Four years ago I made the single most formative decision of my life. With just six quarters remaining, I decided to drop out of the University of Washington and enter the workforce early.
Today we have the highest unemployment rate (in the US) than we have seen in 30 years, are in the midst of a recession and are living during a time where college degrees are as close to a minimum requirement as they have ever been. A lot of time has passed since that fateful day and I now have the benefit of hindsight to judge my decision.
Dropping out of school was surprisingly easy. I started my day at 11:00am and went to my Human-Computer Interaction class in Mary Gates Hall on the University of Washington campus. The class started with the professor handing back graded tests that we had taken the previous week. I wasn’t worried as I had found the test easy and didn’t feel like I needed to have studied for it.
I was handed my file and noted the grade point spread on the cover sheet. I looked at my score and was immediately embarrassed and appalled. I looked around to see if anyone else was on the verge of melting. I had scored the lowest in the entire series. I immediately left the classroom and went for a long walk.
I had been contemplating dropping out of school for a while but hadn’t really imagined myself taking the leap.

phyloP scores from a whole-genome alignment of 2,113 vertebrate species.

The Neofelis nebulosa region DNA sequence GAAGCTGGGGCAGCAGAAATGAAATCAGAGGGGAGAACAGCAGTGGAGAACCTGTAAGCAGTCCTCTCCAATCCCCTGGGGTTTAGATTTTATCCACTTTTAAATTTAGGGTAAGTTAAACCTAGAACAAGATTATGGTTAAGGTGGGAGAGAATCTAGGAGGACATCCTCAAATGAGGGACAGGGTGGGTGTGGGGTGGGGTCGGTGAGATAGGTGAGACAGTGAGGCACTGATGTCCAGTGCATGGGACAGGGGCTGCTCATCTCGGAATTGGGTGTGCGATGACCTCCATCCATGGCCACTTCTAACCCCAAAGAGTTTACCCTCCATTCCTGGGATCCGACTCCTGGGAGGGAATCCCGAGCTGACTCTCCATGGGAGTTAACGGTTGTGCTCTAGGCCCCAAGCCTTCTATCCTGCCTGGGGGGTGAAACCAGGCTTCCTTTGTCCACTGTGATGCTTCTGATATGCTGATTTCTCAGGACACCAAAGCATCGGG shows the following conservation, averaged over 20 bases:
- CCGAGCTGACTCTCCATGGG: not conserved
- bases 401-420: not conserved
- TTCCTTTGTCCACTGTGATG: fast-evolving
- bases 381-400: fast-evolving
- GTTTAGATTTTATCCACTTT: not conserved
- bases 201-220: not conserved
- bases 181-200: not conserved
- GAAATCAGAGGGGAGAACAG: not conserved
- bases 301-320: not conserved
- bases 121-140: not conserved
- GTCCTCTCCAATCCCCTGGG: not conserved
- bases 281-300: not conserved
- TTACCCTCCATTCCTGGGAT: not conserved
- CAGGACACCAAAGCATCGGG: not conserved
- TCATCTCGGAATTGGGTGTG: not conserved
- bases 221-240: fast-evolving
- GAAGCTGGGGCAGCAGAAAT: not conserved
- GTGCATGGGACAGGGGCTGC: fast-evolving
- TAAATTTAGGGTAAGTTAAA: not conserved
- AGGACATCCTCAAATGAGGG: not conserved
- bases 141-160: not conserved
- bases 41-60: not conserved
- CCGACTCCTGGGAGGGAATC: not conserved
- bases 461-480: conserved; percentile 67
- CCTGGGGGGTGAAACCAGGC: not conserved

At the time, I wasn’t sure why I felt so unsettled about my education but I was certain that something was wrong. My grades were average (meaning C’s) but I didn’t think my classes were particularly hard or interesting. Looking back, I now know that the reason for my unhappiness and poor performance was that my academic experience was completely uneven.
In one class, I was literally on my own final exam when the professor cited some work I had done at my job at local startup without realizing I was in the class. (After I dropped out, I was asked to come back and give a lecture to my former classmates.) In another class, I was the worst student out of the entire quarter. No matter how much time I put into it, I couldn’t will myself to succeed in the classes I didn’t find interesting.
Outside of school, I was living in a fraternity (Chi Psi) and working at a local startup (SEOmoz). I was loving my experience in the fraternity and was both learning a lot about life as well as making some extraordinarily good friends. For work, I was feeling incredibly fulfilled. I knew that I was starting to grow a positive reputation for myself in a industry that I knew was growing and I loved the time I spent with my co-workers. I looked forward to going to work everyday and learned far more there than I did in any classes.
Outside of school, I was loving my life. In school, I was miserable.
A Long Walk
After getting my embarrassing test score back, I left the classroom and went for a long walk. Long walks have been my venue for all of the important decisions I have made in my life. They are still my best decision making tool.